only by the slow process of foot-traveling, but this necessitated the feeding of animals at proper intervals, in order that they might retain their flesh. They thus reached their destination by easy marches, foot-sore perhaps, but never reduced in flesh, nor weak from suppurating sores. In railway transportation the whole system is changed. The stock is crowded into open cars, often hundreds of miles distant, exposed to the weather, unable to lie down, jammed with violence against the sides of the cars by the motion of the train or the crowding of others; and to add to this cruelty, deprived of food and water until they are slaughtered. Observation confirms our conclusions, that few, very few, perfectly healthy animals are now slaughtered in our large cities; but as yet no sufficient inquiry has been made to determine the extent of this evil. In England, where due importance is attached to every cause or measure affecting the public health, the subject of diseased meats has attracted great attention, and a bill has been introduced into Parliament designed to effect the desired reform. From a speech in Parliament, by Mr. Bruce, some instructive facts were developed in regard to the diseases of cattle. He stated that statistical tables show that in the six years from 1855 to 1860 inclusive, the average annual mortality among cattle was nearly five per cent.; the annual death-rate for sheep is estimated at four per cent. In regard to pigs, the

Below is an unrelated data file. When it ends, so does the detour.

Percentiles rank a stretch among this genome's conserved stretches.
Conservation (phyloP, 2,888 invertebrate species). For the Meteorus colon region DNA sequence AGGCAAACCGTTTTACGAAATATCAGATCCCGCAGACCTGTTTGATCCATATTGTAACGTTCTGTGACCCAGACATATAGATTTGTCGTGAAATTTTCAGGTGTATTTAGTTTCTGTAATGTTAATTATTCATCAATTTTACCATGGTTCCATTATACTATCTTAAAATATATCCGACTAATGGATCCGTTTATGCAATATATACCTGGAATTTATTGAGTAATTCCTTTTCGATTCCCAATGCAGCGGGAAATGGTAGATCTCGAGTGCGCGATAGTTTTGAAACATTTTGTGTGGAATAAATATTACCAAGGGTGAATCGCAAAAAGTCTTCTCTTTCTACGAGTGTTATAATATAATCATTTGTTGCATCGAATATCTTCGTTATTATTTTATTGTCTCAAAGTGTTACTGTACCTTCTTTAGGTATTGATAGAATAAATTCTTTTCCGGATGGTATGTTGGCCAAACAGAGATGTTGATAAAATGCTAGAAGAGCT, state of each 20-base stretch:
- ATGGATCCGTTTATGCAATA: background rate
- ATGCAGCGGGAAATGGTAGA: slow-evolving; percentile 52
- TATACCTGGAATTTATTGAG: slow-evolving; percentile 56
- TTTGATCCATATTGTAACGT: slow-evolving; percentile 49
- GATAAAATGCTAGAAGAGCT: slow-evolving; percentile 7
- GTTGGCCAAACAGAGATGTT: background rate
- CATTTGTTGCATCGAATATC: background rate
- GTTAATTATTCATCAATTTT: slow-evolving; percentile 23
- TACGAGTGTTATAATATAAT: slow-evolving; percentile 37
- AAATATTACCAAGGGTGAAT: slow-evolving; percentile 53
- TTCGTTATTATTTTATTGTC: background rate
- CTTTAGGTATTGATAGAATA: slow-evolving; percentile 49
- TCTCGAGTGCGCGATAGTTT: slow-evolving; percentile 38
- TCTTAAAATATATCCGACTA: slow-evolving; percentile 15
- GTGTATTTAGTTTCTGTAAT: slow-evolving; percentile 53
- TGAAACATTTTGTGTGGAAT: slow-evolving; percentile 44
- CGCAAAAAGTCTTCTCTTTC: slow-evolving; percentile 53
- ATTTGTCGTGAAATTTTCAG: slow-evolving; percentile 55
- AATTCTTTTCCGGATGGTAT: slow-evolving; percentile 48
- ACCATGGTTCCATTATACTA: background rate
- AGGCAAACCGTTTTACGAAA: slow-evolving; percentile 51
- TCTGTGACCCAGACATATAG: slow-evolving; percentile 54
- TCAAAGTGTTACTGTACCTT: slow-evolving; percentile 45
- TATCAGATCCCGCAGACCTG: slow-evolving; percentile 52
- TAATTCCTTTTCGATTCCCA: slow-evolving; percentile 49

estimated loss in Ireland is ten per cent.; in England and Scotland it is much less. The most fatal of diseases is pleuro-pneumonia, from which at least half of the cattle died. He stated that an enormous mass of diseased meat, in various stages of disease, is annually sold. What the precise quantity is it would of course be difficult to estimate. Professor Gamgee estimated it at one-fifth. There is no conclusive evidence on the subject, although there is ample evidence that the quantities are very large, not only of meat killed while cattle were diseased, but of cattle which had died without the aid of the butcher. Mr. Bruce took the case where the figures were beyond dispute. The deaths in dairies are most numerous. In Edinburgh Professor Gamgee gave returns from eighty-eight dairies, and states that he found that out of 1,839 cows kept, 1,075 were sold diseased, of which 791 were sold to butchers, and 284 to be consumed by pigs. In nine dairies in Dublin, on an average of twenty years, out of 315 cows, 161 were sold diseased. Professor Gamgee says: